The Year in Recyled Art

One man's trash is an artist's pile of gold.

By Brangien Davis and Bond Huberman December 2, 2011


This article originally appeared in the December 2011 issue of Seattle Magazine.

Best Reason to Skip the Recycling Bin: Scott Fife’s Corrugated Sculptures

Local sculptor Scott Fife, who manipulates old cardboard as if it were fresh clay, left little corrugated lines on our hearts when he displayed his gorgeous, life-size bear-head sculptures at Platform Gallery last May through July. Rowr!

Best Use of Grandma’s Bric-a-brac: Nick Cave’s Soundsuits

Last spring, Chicago-based artist, fashion designer and creative genius Nick Cave filled the Seattle Art Museum with larger-than-life “Soundsuits” made out of doilies, Beanie Babies, plastic birds, crocheted hot pads and other detritus he found at junk shops. The clever, ebullient show may have been solely responsible for getting us through that steely gray weather.

Best Way to Get the Public to Stumble Upon Art: Mad Homes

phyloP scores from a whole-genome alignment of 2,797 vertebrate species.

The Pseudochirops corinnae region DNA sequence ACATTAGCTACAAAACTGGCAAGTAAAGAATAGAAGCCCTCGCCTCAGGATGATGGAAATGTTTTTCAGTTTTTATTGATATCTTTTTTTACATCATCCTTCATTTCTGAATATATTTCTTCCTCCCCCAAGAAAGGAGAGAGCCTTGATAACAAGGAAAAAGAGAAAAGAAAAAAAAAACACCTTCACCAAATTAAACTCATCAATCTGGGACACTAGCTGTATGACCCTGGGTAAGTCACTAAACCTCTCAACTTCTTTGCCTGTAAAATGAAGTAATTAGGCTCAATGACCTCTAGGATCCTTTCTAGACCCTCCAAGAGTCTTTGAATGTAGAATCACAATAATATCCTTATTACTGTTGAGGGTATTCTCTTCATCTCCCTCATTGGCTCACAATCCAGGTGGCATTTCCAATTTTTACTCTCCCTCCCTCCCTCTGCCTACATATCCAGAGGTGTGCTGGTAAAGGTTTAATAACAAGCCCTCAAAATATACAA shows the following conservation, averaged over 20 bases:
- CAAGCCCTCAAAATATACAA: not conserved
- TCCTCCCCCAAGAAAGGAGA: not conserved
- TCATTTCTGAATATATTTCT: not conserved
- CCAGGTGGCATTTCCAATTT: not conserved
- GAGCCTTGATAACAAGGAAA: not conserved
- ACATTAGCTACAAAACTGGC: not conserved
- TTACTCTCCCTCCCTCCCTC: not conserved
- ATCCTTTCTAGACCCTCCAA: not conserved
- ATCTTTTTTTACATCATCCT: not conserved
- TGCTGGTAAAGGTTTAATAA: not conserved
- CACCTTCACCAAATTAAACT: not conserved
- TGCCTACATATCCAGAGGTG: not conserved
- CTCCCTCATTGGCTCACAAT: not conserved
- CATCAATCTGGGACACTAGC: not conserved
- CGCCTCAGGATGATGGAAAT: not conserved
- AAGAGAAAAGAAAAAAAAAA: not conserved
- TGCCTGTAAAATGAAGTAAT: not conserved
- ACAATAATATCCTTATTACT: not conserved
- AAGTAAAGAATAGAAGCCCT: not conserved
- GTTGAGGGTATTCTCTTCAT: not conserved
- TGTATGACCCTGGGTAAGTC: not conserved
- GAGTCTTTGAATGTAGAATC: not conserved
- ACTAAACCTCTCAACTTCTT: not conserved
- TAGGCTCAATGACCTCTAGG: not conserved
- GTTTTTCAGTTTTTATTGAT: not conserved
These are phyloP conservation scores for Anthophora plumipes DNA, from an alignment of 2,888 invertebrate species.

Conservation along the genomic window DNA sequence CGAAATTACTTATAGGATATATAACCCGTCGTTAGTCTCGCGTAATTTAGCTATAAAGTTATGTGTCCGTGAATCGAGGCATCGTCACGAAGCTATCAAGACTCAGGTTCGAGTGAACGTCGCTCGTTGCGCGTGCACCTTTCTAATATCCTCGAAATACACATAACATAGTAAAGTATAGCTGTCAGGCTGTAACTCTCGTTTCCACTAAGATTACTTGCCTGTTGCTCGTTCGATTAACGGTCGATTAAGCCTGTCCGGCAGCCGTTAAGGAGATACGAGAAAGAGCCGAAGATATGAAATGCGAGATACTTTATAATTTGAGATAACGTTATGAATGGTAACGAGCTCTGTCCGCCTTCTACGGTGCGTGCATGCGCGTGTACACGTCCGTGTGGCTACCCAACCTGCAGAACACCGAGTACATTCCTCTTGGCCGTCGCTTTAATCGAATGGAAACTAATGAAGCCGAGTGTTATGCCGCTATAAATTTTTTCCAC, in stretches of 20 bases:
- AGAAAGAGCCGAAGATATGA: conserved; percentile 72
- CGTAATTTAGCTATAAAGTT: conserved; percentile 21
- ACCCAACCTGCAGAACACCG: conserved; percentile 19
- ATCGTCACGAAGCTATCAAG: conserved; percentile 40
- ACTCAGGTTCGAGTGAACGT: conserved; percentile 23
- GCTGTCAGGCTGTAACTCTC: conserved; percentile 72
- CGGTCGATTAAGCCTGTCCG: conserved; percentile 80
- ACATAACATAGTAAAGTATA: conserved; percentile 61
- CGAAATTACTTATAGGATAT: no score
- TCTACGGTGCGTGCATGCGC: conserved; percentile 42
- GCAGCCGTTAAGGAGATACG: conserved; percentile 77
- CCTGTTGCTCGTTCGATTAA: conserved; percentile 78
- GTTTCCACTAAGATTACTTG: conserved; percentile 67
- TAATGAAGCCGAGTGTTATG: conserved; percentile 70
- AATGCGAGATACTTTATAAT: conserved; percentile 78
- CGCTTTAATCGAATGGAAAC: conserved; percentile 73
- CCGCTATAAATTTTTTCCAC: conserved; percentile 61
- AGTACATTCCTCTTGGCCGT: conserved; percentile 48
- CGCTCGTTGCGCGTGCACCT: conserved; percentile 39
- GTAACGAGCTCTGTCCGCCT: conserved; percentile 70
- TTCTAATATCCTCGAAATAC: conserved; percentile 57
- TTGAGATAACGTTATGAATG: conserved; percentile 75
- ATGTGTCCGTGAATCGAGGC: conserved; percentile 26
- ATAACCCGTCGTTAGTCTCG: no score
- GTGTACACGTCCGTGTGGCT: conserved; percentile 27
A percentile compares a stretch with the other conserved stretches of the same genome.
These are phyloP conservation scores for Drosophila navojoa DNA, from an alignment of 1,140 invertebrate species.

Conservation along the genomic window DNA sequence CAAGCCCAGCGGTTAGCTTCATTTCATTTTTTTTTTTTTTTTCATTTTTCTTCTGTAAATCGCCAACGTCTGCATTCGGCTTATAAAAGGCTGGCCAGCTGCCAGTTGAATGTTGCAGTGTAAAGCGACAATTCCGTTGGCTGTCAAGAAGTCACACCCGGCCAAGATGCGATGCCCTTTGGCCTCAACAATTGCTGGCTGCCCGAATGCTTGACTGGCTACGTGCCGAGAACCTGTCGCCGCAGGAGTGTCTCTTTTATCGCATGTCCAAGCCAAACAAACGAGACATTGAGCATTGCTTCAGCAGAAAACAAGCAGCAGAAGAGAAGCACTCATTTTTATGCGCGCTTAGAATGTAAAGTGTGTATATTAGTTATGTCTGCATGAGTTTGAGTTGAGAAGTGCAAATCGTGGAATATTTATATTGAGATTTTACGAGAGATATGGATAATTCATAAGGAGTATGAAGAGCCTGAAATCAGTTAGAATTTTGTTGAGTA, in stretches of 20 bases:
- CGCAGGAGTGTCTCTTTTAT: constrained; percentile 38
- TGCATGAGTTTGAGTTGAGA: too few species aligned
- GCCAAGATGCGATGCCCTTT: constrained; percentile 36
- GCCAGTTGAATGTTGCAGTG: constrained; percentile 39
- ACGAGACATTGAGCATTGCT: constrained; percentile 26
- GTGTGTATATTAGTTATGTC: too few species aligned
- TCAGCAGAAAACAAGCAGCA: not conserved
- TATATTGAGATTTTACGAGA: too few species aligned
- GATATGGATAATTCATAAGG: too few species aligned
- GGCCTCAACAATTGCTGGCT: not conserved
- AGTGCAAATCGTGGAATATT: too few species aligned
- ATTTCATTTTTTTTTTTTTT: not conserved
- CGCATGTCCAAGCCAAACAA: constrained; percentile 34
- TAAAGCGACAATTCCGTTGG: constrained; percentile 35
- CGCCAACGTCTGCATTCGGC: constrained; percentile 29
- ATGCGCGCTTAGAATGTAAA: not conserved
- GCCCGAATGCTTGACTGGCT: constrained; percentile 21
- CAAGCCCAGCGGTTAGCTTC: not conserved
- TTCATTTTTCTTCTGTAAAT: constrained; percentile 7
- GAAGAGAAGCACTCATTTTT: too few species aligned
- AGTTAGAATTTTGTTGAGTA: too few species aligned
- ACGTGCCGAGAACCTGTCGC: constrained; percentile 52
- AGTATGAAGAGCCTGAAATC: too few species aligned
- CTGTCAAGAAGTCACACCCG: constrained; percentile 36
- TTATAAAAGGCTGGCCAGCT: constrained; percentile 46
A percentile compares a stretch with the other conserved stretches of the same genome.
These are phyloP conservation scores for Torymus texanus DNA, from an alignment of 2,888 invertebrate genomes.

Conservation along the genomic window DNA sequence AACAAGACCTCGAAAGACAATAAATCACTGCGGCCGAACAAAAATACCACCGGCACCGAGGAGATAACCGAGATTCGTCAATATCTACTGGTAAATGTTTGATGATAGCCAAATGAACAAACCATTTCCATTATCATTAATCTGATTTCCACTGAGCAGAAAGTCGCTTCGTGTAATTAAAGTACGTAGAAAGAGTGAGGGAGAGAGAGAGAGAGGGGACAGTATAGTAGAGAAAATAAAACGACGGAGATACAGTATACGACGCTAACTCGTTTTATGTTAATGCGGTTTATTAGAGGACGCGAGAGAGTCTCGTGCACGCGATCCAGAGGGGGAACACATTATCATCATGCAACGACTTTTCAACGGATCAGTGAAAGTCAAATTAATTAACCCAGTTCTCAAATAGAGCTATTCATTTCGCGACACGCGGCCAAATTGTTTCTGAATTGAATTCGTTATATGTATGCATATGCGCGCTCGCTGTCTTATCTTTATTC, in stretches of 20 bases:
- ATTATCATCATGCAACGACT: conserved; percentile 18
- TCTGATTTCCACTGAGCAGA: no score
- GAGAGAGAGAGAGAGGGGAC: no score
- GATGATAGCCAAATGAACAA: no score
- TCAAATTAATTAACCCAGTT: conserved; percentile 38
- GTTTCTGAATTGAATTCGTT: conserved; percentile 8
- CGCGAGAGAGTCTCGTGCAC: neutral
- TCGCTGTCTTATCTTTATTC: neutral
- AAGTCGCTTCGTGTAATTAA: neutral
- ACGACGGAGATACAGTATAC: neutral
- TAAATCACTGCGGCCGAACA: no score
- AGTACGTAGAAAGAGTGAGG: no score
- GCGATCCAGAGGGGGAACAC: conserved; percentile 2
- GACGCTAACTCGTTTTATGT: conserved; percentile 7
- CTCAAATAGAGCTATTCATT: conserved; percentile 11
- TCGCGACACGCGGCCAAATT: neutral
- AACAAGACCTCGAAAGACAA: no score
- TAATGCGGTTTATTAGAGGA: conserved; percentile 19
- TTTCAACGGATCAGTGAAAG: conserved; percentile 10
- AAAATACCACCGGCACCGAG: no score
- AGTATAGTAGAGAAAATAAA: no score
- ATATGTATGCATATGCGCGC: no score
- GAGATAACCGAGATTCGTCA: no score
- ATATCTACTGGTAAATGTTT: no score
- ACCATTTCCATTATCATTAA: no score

Local art project Mad Homes gave five Capitol Hill houses slated for demolition a thrilling swan song last summer, selecting 14 local artists (including Luke Haynes, Allan Packer and Seattle mag Spotlight Award winner Troy Gua) to amplify the edifices however they chose. A few of their neat tricks: upholstering walls in used clothing, wrapping exteriors in plastic and/or red webbing, and cutting through the floors and installing mechanical sculptures. In the process, they turned the structures into modern-art mandalas, where passersby and walkers-through could experience the transformative potential of art.

Best New Use for a Telephone Booth: Gallery (206)

Packed with works by 206 (get it?) Seattle writers and artists, Todd Jannausch’s diminutive Gallery (206)—an old telephone booth installed in Occidental Park—probably boasted the highest capacity of art per square foot of any other venue in Seattle. (It also gave new meaning to the phrase “phone reception.”) Bonus: Despite fears, it was never vandalized during its three-month long summer installation.

Best Spin on a Bad Situation: Storefronts Seattle

The nonprofit Storefronts Seattle project continues to enliven empty windows in Pioneer Square and the International District by awarding local artists temporary (three- to six-month) stays in vacant retail spaces. Artists can use the spaces as either working studios or art venues. Either way, storefronts are full of art, art makers and art appreciators, all of which gives a boost to blocks hit hard by the economic downturn.


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